Today (Friday) marks the 70th anniversary of Victory in Europe Day (VE Day).
News reached Buxton on the evening of Monday May 7, 1945, that Churchill would announce the end of the war at 3pm the following day, and that the King would broadcast at 9pm.
Focussing on the events of May 8, the Buxton Herald of Friday May 11 reported: “The streets were gaily bedecked with flags, bunting appearing if by magic. Crowds of people were on the streets. Stirring marches were played by the radio van. There was a Pioneer Band concert in the Crescent. Victory was in the air!
“Evening drew in, and the churches were crowded for the services of thanksgiving. Thousands of people gathered in the vicinity of the Slopes for an open-air dance to the music of the Pioneer Band.
“Young and old, those who could dance and those who couldn’t, went round the “floor”.
“At the Pavilion nearly 2,000 people crowded the ‘Victory Ball’, where the Home Guard Dance Band was playing.
“As darkness came the bonfires were lit. Round the town little dashes of red on the skyline indicated that people were celebrating in the traditional way. The biggest bonfire was on Fairfield Common and hundreds of people gathered round to see it lit. Probably 10,000 people saw it and stood in the red glow for a few minutes.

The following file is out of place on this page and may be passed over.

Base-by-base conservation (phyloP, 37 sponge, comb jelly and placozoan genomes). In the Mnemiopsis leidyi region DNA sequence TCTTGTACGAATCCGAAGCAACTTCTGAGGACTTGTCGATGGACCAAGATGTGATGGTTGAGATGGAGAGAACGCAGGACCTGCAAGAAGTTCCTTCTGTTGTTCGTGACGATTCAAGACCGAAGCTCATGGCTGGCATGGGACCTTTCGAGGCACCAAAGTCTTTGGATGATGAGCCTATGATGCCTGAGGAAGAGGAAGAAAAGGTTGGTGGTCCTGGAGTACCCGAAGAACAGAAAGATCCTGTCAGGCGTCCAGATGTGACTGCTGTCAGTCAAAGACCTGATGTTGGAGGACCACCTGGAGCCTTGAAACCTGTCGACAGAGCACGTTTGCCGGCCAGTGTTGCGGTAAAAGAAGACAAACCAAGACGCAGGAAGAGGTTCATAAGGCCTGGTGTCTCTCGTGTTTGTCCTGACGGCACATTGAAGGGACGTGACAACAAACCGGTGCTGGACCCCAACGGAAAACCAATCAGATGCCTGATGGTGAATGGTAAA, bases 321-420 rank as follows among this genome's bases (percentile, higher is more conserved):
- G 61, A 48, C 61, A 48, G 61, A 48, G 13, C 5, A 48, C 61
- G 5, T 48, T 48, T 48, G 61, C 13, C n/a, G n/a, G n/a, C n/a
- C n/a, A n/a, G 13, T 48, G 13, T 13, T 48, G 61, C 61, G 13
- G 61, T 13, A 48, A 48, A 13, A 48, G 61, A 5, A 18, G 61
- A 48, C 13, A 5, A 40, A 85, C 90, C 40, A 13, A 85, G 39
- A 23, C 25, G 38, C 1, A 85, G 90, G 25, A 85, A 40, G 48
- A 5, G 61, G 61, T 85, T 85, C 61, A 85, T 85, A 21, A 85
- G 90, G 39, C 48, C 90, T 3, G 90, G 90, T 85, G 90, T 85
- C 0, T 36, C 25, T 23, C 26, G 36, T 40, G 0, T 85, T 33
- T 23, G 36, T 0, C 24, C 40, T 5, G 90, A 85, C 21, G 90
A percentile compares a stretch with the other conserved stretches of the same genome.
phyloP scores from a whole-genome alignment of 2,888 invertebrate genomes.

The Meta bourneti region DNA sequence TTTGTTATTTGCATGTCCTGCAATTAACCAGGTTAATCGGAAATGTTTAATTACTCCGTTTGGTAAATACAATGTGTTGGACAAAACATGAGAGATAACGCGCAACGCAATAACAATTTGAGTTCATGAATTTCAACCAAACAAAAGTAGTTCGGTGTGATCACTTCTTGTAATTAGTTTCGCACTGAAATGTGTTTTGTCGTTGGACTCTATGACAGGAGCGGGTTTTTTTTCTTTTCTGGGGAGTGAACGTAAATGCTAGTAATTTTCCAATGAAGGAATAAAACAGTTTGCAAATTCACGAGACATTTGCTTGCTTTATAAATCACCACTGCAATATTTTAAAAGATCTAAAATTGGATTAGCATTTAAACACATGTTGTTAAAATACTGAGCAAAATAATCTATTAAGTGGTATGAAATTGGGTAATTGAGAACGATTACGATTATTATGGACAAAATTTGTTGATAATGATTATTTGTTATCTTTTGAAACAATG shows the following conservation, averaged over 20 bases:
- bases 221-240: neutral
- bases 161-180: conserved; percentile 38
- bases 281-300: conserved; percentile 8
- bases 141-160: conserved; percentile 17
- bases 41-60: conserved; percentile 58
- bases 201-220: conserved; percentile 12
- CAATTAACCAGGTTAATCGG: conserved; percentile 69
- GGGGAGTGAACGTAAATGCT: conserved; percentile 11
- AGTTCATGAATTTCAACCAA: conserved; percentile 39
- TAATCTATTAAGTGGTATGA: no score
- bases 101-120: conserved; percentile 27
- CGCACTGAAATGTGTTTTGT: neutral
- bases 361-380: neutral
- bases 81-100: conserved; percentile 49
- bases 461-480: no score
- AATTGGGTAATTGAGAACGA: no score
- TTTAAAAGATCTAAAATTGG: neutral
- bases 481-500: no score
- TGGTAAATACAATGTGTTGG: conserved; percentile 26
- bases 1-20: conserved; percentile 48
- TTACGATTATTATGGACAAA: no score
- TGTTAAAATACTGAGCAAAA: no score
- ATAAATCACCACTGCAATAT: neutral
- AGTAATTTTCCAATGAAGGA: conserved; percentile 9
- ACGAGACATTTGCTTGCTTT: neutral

“Then, mysteriously, people produced fireworks. These almost forgotten luxuries added zest to the celebrations.
“All this time the radio vans were going to various parts of the town holding impromptu dances and relaying items of news. Everywhere people were dancing and singing. People danced at the street corners and sang round the bonfires.
“Gay lights twinkled. Illuminated ‘Vs’ stood out all over the town. Over the Town Hall, a huge ‘V’ illuminated the whole of the Market Place.
“The other side was floodlit, bathed in gold surmounted by turquoise, flags and bunting gaily fluttering aloft.
“On the gravel area in front of the Town Hall another dance was going on, by the light of the floodlights and to the music of the radio van. “Elsewhere on the Slopes more people were setting off fireworks. The Cenotaph, too, was floodlit.
“And, of course, some people were drunk - though Buxton was, for the most part, extremely sober.”
The celebrations continued into the early hours, and continued the following day although, the paper reported, it was a slightly quieter affair.
There was still singing and dancing, fireworks and bonfires, and those not content to doing their dancing in the streets joined the hundreds who attended a free dance at the Drill Hall.
The paper concluded its report by saying: “Yesterday morning (Thursday) Buxton went about its business. The war against Japan is still to be won. Men are still fighting and dying. We must go on.”
Large crowds also attended a thanksgiving event at the Pavilion Gardens on the first Sunday after VE Day, and witnessed a parade through the streets of Buxton.
The Herald said: “It is estimated that as many as three thousand people participated in or witnessed the ceremonial observances.”